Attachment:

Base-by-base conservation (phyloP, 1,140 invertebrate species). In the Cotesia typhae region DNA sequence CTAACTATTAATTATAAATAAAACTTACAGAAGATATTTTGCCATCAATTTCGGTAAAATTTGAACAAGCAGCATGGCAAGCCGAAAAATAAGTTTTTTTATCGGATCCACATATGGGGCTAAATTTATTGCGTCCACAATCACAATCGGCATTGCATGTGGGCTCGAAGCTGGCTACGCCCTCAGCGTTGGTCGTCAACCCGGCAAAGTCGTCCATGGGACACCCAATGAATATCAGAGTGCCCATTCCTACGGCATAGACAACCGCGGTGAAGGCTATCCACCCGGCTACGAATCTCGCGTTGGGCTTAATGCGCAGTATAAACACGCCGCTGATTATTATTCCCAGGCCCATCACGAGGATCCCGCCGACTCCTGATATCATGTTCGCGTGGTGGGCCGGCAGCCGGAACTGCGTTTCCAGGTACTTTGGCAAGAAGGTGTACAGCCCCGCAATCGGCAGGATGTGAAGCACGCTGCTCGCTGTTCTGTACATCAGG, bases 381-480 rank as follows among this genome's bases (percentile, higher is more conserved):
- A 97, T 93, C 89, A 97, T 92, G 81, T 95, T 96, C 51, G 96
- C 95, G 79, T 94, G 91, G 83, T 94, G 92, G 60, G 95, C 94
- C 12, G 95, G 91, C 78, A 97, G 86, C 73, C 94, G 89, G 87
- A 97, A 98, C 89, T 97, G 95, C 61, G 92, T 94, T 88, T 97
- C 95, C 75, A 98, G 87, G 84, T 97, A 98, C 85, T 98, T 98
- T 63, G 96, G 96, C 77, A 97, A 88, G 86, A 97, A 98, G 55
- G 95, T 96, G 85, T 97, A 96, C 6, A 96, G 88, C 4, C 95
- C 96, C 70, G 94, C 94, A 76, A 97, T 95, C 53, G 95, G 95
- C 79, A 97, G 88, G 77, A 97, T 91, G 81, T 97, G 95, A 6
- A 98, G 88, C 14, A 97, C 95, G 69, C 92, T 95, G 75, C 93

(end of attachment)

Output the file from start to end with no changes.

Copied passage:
Base-by-base conservation (phyloP, 1,140 invertebrate species). In the Cotesia typhae region DNA sequence CTAACTATTAATTATAAATAAAACTTACAGAAGATATTTTGCCATCAATTTCGGTAAAATTTGAACAAGCAGCATGGCAAGCCGAAAAATAAGTTTTTTTATCGGATCCACATATGGGGCTAAATTTATTGCGTCCACAATCACAATCGGCATTGCATGTGGGCTCGAAGCTGGCTACGCCCTCAGCGTTGGTCGTCAACCCGGCAAAGTCGTCCATGGGACACCCAATGAATATCAGAGTGCCCATTCCTACGGCATAGACAACCGCGGTGAAGGCTATCCACCCGGCTACGAATCTCGCGTTGGGCTTAATGCGCAGTATAAACACGCCGCTGATTATTATTCCCAGGCCCATCACGAGGATCCCGCCGACTCCTGATATCATGTTCGCGTGGTGGGCCGGCAGCCGGAACTGCGTTTCCAGGTACTTTGGCAAGAAGGTGTACAGCCCCGCAATCGGCAGGATGTGAAGCACGCTGCTCGCTGTTCTGTACATCAGG, bases 381-480 rank as follows among this genome's bases (percentile, higher is more conserved):
- A 97, T 93, C 89, A 97, T 92, G 81, T 95, T 96, C 51, G 96
- C 95, G 79, T 94, G 91, G 83, T 94, G 92, G 60, G 95, C 94
- C 12, G 95, G 91, C 78, A 97, G 86, C 73, C 94, G 89, G 87
- A 97, A 98, C 89, T 97, G 95, C 61, G 92, T 94, T 88, T 97
- C 95, C 75, A 98, G 87, G 84, T 97, A 98, C 85, T 98, T 98
- T 63, G 96, G 96, C 77, A 97, A 88, G 86, A 97, A 98, G 55
- G 95, T 96, G 85, T 97, A 96, C 6, A 96, G 88, C 4, C 95
- C 96, C 70, G 94, C 94, A 76, A 97, T 95, C 53, G 95, G 95
- C 79, A 97, G 88, G 77, A 97, T 91, G 81, T 97, G 95, A 6
- A 98, G 88, C 14, A 97, C 95, G 69, C 92, T 95, G 75, C 93